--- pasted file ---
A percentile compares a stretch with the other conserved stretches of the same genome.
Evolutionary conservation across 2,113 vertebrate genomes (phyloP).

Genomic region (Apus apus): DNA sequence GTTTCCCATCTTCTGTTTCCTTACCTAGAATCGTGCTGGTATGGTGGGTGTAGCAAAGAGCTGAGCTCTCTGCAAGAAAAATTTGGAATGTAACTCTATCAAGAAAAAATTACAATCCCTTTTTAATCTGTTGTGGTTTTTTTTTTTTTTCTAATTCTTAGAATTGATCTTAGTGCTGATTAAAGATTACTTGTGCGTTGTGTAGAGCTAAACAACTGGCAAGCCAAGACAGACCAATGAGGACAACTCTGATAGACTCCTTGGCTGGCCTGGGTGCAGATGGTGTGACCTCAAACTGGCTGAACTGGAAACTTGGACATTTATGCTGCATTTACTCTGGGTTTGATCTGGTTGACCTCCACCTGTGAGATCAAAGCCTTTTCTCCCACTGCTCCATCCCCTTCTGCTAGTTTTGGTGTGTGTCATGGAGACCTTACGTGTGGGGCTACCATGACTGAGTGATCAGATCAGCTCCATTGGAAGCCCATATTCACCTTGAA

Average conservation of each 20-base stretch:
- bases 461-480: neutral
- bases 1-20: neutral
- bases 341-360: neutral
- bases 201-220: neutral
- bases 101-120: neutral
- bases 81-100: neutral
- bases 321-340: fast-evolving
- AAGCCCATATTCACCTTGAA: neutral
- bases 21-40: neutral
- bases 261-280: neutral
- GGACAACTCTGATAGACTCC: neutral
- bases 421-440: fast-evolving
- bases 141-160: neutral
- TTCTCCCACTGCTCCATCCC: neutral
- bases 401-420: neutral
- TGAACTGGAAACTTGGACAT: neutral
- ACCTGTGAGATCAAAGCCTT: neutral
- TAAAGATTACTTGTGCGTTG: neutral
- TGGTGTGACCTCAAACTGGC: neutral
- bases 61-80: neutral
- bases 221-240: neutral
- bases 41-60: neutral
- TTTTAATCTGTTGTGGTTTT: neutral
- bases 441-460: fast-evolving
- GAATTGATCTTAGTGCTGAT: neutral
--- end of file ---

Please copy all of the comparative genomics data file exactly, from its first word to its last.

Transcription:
A percentile compares a stretch with the other conserved stretches of the same genome.
Evolutionary conservation across 2,113 vertebrate genomes (phyloP).

Genomic region (Apus apus): DNA sequence GTTTCCCATCTTCTGTTTCCTTACCTAGAATCGTGCTGGTATGGTGGGTGTAGCAAAGAGCTGAGCTCTCTGCAAGAAAAATTTGGAATGTAACTCTATCAAGAAAAAATTACAATCCCTTTTTAATCTGTTGTGGTTTTTTTTTTTTTTCTAATTCTTAGAATTGATCTTAGTGCTGATTAAAGATTACTTGTGCGTTGTGTAGAGCTAAACAACTGGCAAGCCAAGACAGACCAATGAGGACAACTCTGATAGACTCCTTGGCTGGCCTGGGTGCAGATGGTGTGACCTCAAACTGGCTGAACTGGAAACTTGGACATTTATGCTGCATTTACTCTGGGTTTGATCTGGTTGACCTCCACCTGTGAGATCAAAGCCTTTTCTCCCACTGCTCCATCCCCTTCTGCTAGTTTTGGTGTGTGTCATGGAGACCTTACGTGTGGGGCTACCATGACTGAGTGATCAGATCAGCTCCATTGGAAGCCCATATTCACCTTGAA

Average conservation of each 20-base stretch:
- bases 461-480: neutral
- bases 1-20: neutral
- bases 341-360: neutral
- bases 201-220: neutral
- bases 101-120: neutral
- bases 81-100: neutral
- bases 321-340: fast-evolving
- AAGCCCATATTCACCTTGAA: neutral
- bases 21-40: neutral
- bases 261-280: neutral
- GGACAACTCTGATAGACTCC: neutral
- bases 421-440: fast-evolving
- bases 141-160: neutral
- TTCTCCCACTGCTCCATCCC: neutral
- bases 401-420: neutral
- TGAACTGGAAACTTGGACAT: neutral
- ACCTGTGAGATCAAAGCCTT: neutral
- TAAAGATTACTTGTGCGTTG: neutral
- TGGTGTGACCTCAAACTGGC: neutral
- bases 61-80: neutral
- bases 221-240: neutral
- bases 41-60: neutral
- TTTTAATCTGTTGTGGTTTT: neutral
- bases 441-460: fast-evolving
- GAATTGATCTTAGTGCTGAT: neutral